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Why do Docker volumes include an underscore data (_data) folder?

Possibly a noob question here but… When I create a volume it includes a “_data” folder, which is where data goes if I pass the volume directly into a container. If I create a folder inside the volume and pass that folder into the container, then the data lives there, outside the _data folder. What is the intended purpose of the _data folder in the volume if it’s just an extra storage layer for 100% of the volume contents to go in?

More importantly, if I want to create subfolders in the volume (and pass those individually to the container) it appears to work the same if I place them into the _data folder versus in the root of the volume, so is there some reason it’s better to stay in the _data folder versus a minimal bit of decluttering my Docker run command?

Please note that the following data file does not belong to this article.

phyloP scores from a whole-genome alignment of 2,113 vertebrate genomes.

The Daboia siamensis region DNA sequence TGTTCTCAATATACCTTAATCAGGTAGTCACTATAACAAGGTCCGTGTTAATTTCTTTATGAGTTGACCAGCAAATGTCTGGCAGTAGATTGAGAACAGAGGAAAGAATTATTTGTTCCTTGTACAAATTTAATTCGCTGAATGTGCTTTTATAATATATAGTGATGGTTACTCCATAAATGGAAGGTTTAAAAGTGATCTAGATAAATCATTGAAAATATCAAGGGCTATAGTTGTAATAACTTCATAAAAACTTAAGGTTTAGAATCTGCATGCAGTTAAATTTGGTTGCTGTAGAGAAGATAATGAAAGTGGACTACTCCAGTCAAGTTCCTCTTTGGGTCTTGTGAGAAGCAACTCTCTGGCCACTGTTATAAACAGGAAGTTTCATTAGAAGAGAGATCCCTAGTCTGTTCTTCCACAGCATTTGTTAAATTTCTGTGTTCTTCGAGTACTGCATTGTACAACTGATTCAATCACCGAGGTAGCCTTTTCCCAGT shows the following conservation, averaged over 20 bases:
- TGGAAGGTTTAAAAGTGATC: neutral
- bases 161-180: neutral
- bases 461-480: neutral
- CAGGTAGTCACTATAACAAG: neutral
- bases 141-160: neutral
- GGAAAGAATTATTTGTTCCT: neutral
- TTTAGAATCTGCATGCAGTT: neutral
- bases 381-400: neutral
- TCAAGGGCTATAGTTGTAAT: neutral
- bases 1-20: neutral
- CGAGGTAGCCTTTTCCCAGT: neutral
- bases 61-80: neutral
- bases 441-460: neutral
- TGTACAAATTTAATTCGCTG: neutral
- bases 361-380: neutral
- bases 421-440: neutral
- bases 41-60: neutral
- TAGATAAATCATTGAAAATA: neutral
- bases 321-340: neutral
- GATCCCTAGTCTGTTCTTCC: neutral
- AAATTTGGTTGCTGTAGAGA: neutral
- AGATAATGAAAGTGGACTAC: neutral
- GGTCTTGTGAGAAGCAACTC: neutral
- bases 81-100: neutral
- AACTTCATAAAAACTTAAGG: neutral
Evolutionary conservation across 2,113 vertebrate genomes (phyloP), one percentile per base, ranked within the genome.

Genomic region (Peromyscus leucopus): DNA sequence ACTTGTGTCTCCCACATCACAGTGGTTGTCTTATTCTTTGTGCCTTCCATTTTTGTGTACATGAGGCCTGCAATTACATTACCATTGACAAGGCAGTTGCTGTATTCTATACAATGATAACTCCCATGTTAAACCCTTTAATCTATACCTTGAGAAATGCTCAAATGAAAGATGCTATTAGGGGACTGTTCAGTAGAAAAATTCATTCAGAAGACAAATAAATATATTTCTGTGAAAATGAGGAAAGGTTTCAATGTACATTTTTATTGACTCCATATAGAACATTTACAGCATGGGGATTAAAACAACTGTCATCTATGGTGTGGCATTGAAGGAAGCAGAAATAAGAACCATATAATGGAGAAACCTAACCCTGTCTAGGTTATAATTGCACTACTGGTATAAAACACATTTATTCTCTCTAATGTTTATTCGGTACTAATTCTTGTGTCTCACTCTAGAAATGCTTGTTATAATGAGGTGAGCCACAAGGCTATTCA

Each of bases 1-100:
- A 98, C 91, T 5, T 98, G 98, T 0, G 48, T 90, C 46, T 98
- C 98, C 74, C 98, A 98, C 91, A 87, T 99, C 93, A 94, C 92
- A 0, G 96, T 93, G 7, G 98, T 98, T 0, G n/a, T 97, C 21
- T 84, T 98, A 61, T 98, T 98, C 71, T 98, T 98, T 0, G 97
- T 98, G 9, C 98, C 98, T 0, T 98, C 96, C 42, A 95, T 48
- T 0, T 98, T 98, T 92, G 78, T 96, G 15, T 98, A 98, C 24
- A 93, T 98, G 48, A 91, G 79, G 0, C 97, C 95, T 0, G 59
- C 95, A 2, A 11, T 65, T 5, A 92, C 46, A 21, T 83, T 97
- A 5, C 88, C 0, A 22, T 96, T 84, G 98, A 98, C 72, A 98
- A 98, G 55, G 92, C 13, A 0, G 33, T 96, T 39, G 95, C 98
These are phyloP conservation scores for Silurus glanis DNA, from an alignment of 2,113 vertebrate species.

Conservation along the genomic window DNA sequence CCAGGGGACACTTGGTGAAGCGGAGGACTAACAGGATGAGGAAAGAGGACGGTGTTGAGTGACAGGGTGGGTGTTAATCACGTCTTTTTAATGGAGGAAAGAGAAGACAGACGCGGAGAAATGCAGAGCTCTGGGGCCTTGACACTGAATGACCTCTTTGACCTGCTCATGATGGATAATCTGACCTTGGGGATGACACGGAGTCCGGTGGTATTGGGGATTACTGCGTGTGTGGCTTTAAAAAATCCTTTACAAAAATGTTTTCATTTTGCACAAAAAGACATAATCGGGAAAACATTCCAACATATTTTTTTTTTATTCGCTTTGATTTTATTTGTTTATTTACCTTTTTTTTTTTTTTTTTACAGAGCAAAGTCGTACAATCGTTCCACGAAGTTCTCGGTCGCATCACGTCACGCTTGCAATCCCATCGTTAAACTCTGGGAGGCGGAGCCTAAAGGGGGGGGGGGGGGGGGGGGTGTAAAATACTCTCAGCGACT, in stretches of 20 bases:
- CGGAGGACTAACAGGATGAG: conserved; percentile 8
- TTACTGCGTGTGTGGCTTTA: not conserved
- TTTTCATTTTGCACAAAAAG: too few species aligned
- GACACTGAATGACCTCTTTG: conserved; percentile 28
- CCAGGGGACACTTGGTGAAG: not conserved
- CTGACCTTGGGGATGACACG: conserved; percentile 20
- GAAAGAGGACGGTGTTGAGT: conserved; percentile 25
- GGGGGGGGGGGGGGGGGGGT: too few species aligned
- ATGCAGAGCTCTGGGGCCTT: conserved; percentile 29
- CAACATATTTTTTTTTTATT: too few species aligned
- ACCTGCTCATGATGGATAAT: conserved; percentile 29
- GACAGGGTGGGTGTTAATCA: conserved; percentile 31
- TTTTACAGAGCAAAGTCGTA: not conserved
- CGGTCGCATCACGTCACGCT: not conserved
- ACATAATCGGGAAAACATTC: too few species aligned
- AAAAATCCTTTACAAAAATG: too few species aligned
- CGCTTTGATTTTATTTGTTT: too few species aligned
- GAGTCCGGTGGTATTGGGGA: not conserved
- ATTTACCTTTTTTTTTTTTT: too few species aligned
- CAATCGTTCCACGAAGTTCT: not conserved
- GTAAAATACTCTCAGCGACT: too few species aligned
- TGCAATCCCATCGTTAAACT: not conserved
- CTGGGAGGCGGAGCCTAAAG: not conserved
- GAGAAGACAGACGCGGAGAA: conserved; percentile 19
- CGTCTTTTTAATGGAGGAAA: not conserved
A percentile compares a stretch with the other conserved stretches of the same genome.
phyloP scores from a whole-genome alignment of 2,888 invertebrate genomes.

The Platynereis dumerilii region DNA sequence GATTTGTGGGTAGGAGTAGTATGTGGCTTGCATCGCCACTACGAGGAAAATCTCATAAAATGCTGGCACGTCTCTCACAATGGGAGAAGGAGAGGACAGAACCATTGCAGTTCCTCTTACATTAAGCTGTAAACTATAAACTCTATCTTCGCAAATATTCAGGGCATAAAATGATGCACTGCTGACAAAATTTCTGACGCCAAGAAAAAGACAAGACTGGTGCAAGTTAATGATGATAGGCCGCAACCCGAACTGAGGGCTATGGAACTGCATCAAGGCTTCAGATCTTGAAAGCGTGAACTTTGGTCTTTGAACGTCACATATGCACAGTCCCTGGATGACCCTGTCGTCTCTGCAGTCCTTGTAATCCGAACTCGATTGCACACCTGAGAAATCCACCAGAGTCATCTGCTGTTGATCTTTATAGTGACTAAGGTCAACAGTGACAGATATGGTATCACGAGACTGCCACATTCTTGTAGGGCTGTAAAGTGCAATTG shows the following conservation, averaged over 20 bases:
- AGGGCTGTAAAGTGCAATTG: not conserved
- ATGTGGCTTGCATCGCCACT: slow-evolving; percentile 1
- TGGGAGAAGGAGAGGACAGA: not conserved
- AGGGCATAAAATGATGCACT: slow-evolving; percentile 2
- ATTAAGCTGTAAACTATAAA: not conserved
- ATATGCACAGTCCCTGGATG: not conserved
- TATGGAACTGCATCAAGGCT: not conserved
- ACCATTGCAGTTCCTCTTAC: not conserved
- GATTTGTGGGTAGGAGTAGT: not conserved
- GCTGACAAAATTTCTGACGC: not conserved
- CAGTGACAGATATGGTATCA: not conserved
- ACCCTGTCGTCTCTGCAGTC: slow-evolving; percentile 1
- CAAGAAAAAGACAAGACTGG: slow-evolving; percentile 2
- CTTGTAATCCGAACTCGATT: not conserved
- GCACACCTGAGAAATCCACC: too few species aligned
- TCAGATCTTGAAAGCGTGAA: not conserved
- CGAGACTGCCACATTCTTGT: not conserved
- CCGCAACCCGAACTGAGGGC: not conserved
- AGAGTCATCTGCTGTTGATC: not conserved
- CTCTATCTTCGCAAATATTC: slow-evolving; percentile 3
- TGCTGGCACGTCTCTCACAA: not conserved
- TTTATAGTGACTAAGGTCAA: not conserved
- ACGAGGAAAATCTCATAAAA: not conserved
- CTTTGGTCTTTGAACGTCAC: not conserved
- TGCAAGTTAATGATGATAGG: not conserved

Edit: Just in case this doesn’t apply to all versions of Docker… I am working in Docker in the Photon OS 3.0 VM by VMWare.

This not a general Docker Volume behavior.

Not every Volume Plugin places it’s data in /var/lib/docker/volumes/{volumename}. The local (=default) driver does. If the volume is a remote share (cifs/nfs) it will include the file opts.json containing metadata about the required mount. Data is always written in the _data folder; in case of a remote share, it is previously mounted into the folder. the _data folder is what actualy is mounted into the container using mount-bind.

Block device oriented volumes might store their metadata and content in other locations, e.g. StorageOS uses a etcd cluster to store the metadata and /var/lib/storageos to store its data.

That is the what; I was curious about the why. I created the volume with the “docker volume create” command, not linking to SMB shares or anything fancy.

I was tweaking with a MySQL container and documenting my best approach for future use. I created one volume “mysql” and added two directories “data” and “logs” to that volume. (My use case: I map the mysql data storage and logs to a volume for persistence and remote access to the logs, and I see no good reason to use separate volumes to do this) In case there’s some important functionality involved with the _data folder, I added my subdirectories to the _data folder, but it works just fine if I add them in the volume.